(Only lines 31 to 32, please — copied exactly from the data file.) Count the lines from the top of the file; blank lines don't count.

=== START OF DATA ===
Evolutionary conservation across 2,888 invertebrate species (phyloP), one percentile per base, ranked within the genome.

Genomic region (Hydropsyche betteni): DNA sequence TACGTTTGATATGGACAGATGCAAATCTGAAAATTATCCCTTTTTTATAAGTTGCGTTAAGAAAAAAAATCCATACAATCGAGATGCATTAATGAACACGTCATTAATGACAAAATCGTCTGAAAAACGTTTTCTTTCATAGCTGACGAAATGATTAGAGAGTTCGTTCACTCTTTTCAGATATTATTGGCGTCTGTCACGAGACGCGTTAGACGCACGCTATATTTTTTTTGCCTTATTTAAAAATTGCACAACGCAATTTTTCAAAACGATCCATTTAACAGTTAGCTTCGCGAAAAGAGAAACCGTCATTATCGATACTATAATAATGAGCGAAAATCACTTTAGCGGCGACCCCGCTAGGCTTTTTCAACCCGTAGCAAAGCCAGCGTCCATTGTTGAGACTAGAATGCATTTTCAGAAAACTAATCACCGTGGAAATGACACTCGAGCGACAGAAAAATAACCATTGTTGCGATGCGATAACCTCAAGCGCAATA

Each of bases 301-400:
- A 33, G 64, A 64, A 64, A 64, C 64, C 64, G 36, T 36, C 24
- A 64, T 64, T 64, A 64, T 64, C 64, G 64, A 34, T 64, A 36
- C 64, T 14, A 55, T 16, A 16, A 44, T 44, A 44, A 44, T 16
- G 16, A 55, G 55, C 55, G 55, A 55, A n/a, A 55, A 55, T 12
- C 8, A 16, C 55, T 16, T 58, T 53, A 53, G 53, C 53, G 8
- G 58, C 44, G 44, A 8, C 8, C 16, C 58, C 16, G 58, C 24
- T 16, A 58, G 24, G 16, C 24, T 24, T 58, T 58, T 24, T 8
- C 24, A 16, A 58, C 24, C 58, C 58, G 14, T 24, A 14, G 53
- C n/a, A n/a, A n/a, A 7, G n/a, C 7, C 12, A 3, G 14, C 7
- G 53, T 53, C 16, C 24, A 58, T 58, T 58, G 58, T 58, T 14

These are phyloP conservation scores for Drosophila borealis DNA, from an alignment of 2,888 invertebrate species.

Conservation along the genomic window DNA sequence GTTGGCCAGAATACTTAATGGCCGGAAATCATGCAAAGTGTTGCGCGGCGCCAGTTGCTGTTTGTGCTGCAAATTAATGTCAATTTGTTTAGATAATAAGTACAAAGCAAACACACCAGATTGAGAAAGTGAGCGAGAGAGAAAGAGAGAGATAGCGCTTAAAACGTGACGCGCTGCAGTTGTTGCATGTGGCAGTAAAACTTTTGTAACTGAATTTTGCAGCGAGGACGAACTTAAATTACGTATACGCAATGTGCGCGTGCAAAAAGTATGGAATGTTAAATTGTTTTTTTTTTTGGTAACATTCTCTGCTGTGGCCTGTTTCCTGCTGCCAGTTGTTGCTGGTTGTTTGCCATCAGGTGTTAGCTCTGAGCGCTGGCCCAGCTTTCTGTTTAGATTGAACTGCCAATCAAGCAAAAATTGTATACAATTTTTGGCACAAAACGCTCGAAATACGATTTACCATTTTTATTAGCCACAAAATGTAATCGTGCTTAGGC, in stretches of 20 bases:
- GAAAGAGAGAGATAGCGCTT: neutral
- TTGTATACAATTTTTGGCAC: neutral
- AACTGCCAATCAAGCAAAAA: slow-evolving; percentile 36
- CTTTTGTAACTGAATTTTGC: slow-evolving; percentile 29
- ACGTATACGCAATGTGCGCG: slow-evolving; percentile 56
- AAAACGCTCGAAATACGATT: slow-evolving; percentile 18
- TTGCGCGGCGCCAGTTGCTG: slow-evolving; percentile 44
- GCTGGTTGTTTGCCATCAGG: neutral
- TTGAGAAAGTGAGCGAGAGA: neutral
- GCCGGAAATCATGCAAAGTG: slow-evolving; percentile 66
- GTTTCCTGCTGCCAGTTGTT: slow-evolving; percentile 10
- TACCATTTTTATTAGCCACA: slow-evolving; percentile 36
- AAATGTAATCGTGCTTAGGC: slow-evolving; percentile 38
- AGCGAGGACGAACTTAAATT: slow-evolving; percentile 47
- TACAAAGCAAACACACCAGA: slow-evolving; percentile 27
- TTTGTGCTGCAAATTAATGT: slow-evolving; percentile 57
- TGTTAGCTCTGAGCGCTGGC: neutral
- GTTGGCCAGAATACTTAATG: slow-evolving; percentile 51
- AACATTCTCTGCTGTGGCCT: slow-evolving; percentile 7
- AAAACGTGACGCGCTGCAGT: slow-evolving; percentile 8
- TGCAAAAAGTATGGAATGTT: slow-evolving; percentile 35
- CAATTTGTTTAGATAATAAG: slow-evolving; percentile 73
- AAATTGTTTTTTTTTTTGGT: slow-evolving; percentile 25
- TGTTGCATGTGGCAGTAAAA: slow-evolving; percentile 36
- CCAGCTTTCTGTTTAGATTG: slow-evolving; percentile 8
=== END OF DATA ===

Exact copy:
- TTTGTGCTGCAAATTAATGT: slow-evolving; percentile 57
- TGTTAGCTCTGAGCGCTGGC: neutral